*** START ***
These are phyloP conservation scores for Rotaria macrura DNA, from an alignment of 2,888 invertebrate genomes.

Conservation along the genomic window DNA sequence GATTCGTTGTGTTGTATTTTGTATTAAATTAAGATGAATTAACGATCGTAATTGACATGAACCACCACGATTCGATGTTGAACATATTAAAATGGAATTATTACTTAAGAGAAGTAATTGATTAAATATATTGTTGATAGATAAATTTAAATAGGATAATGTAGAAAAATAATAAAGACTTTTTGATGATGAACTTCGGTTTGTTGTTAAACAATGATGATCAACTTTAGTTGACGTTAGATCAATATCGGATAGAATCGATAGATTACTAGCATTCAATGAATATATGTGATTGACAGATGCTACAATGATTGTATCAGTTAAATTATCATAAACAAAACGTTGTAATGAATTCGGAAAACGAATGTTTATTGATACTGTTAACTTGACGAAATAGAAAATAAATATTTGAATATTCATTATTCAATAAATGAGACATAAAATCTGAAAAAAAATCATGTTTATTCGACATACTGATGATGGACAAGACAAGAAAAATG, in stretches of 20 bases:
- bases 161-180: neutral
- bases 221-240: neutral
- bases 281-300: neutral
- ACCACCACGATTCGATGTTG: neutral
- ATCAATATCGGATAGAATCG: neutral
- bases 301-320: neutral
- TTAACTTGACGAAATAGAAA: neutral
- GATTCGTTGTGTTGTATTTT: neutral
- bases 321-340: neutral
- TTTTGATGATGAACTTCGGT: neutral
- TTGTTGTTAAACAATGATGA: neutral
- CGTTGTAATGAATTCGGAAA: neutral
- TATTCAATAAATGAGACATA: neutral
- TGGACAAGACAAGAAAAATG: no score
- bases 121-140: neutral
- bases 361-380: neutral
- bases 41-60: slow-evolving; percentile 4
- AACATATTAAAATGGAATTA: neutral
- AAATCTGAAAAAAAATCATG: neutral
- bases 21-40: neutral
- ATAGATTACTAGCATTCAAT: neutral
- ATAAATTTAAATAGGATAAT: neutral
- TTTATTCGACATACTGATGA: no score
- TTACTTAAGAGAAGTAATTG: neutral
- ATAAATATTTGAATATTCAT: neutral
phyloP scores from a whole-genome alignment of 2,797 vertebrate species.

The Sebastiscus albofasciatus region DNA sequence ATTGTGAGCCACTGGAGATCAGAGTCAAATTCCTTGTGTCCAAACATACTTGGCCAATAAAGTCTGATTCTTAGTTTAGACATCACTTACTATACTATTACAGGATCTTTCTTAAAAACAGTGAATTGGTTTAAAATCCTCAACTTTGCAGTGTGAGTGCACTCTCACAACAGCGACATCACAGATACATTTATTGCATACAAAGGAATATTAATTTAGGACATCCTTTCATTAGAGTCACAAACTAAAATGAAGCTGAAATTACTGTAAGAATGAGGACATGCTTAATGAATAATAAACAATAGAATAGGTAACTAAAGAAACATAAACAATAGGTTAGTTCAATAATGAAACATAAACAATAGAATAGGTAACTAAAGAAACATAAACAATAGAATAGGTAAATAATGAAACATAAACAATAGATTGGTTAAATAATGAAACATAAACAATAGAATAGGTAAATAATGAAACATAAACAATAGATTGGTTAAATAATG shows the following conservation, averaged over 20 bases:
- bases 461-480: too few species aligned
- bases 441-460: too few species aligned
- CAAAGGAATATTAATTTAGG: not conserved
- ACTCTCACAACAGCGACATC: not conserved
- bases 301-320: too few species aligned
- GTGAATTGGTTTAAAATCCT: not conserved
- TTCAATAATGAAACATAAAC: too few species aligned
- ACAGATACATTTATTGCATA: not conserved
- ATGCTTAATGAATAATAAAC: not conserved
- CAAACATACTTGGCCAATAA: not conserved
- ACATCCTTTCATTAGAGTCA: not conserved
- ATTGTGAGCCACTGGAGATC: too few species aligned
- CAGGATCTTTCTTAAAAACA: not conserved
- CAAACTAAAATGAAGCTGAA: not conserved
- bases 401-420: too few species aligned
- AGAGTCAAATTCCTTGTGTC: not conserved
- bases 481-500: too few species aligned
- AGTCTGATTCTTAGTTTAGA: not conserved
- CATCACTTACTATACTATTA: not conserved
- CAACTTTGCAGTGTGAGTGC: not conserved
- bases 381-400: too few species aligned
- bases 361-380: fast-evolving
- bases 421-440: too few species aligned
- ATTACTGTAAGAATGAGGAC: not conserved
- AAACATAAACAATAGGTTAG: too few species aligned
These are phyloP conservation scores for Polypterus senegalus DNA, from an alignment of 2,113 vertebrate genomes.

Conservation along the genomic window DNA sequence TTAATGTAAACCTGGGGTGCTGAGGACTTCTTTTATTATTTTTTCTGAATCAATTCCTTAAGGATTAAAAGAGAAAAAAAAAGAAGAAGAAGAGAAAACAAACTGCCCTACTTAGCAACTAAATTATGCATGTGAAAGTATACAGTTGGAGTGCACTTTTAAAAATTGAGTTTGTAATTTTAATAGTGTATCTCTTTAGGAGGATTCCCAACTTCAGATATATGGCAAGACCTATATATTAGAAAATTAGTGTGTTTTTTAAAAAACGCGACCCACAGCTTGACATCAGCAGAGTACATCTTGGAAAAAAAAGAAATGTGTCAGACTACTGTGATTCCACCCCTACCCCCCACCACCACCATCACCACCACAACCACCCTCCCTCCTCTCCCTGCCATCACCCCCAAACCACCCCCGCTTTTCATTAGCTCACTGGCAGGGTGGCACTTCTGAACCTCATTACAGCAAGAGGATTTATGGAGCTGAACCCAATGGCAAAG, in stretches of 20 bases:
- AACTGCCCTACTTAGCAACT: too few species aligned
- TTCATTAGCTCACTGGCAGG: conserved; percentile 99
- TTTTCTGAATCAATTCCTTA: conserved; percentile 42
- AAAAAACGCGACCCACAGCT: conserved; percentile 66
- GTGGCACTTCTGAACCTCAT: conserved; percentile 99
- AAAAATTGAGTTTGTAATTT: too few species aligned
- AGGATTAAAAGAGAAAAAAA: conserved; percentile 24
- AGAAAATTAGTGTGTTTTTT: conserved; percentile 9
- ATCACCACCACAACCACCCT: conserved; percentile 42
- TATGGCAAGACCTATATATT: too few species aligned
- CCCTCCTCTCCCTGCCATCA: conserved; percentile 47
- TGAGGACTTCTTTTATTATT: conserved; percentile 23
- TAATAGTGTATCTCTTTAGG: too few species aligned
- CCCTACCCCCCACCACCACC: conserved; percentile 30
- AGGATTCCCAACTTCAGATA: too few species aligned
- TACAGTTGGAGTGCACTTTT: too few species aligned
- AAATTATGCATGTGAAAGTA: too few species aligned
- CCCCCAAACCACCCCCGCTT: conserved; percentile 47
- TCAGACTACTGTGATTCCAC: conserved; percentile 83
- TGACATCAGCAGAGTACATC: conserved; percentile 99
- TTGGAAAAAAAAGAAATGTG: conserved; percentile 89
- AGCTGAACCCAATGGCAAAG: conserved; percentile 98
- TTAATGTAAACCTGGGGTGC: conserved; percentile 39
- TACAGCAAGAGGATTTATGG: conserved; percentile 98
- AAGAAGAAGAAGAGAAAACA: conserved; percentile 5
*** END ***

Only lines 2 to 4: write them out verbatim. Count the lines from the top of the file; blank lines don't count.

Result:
Conservation along the genomic window DNA sequence GATTCGTTGTGTTGTATTTTGTATTAAATTAAGATGAATTAACGATCGTAATTGACATGAACCACCACGATTCGATGTTGAACATATTAAAATGGAATTATTACTTAAGAGAAGTAATTGATTAAATATATTGTTGATAGATAAATTTAAATAGGATAATGTAGAAAAATAATAAAGACTTTTTGATGATGAACTTCGGTTTGTTGTTAAACAATGATGATCAACTTTAGTTGACGTTAGATCAATATCGGATAGAATCGATAGATTACTAGCATTCAATGAATATATGTGATTGACAGATGCTACAATGATTGTATCAGTTAAATTATCATAAACAAAACGTTGTAATGAATTCGGAAAACGAATGTTTATTGATACTGTTAACTTGACGAAATAGAAAATAAATATTTGAATATTCATTATTCAATAAATGAGACATAAAATCTGAAAAAAAATCATGTTTATTCGACATACTGATGATGGACAAGACAAGAAAAATG, in stretches of 20 bases:
- bases 161-180: neutral
- bases 221-240: neutral